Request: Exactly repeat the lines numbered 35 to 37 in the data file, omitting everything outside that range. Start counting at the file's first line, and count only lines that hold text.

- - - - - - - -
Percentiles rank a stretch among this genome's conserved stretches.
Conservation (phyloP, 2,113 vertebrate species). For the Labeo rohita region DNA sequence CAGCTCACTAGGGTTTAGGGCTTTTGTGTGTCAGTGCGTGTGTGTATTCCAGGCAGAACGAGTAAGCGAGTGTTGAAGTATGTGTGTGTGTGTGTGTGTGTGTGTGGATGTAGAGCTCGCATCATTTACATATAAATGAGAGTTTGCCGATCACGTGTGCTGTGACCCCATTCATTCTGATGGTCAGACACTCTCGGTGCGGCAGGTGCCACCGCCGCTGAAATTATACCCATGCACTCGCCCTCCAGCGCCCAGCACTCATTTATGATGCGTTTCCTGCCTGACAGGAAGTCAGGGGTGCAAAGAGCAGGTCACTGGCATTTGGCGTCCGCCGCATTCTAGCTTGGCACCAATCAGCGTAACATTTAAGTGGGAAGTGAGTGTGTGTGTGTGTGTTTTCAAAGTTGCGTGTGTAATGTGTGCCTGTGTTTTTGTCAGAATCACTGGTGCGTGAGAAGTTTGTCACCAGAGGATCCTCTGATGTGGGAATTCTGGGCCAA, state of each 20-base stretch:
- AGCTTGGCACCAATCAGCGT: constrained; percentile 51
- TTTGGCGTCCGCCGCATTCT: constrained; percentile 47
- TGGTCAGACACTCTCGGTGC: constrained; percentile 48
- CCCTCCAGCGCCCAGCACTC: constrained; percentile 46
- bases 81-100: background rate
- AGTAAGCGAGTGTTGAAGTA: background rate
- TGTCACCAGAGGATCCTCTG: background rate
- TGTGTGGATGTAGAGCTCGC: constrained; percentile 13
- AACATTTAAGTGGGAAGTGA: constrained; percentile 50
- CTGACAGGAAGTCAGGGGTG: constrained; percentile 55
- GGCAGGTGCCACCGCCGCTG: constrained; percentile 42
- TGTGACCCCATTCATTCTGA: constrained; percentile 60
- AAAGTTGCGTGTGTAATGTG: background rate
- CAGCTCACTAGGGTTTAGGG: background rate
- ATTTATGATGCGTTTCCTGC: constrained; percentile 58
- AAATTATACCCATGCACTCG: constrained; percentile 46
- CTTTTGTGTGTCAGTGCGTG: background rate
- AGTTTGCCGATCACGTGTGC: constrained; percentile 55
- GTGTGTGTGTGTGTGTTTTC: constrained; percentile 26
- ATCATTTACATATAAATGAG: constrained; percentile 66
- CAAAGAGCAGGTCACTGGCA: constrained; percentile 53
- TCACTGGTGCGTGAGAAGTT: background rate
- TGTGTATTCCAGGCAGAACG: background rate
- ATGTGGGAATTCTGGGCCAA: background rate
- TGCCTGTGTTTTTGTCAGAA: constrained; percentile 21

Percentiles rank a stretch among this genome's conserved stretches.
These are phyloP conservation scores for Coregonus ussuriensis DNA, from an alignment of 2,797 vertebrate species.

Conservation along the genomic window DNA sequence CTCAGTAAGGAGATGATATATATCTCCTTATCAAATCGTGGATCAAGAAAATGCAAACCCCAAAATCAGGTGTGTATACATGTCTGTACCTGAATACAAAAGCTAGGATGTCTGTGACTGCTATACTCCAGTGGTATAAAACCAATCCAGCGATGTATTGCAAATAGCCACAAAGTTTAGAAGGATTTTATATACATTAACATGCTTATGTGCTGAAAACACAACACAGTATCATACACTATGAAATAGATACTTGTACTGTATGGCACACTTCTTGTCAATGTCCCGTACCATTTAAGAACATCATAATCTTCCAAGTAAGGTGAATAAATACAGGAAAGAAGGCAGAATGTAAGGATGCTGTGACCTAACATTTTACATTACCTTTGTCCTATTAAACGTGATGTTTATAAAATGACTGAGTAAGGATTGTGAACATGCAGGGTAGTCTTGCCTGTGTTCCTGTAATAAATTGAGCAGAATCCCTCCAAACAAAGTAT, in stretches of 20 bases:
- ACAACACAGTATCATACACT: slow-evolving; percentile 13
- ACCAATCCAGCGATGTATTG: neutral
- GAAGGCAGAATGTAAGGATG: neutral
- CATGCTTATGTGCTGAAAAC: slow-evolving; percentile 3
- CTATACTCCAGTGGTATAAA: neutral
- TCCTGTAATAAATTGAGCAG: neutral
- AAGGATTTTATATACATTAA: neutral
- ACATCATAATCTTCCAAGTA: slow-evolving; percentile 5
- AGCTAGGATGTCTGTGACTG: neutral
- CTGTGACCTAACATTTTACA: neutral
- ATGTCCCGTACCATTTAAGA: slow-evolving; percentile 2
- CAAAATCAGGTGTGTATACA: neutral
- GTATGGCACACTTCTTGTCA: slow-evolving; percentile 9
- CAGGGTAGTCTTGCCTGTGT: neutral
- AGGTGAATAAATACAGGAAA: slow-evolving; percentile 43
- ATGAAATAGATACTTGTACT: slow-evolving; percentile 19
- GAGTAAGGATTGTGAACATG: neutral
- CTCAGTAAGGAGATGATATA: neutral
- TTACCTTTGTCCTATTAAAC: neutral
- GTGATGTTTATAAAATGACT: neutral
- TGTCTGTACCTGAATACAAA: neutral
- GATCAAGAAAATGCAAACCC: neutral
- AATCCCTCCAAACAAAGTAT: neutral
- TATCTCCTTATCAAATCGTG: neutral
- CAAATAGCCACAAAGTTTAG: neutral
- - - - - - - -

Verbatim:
- CTATACTCCAGTGGTATAAA: neutral
- TCCTGTAATAAATTGAGCAG: neutral
- AAGGATTTTATATACATTAA: neutral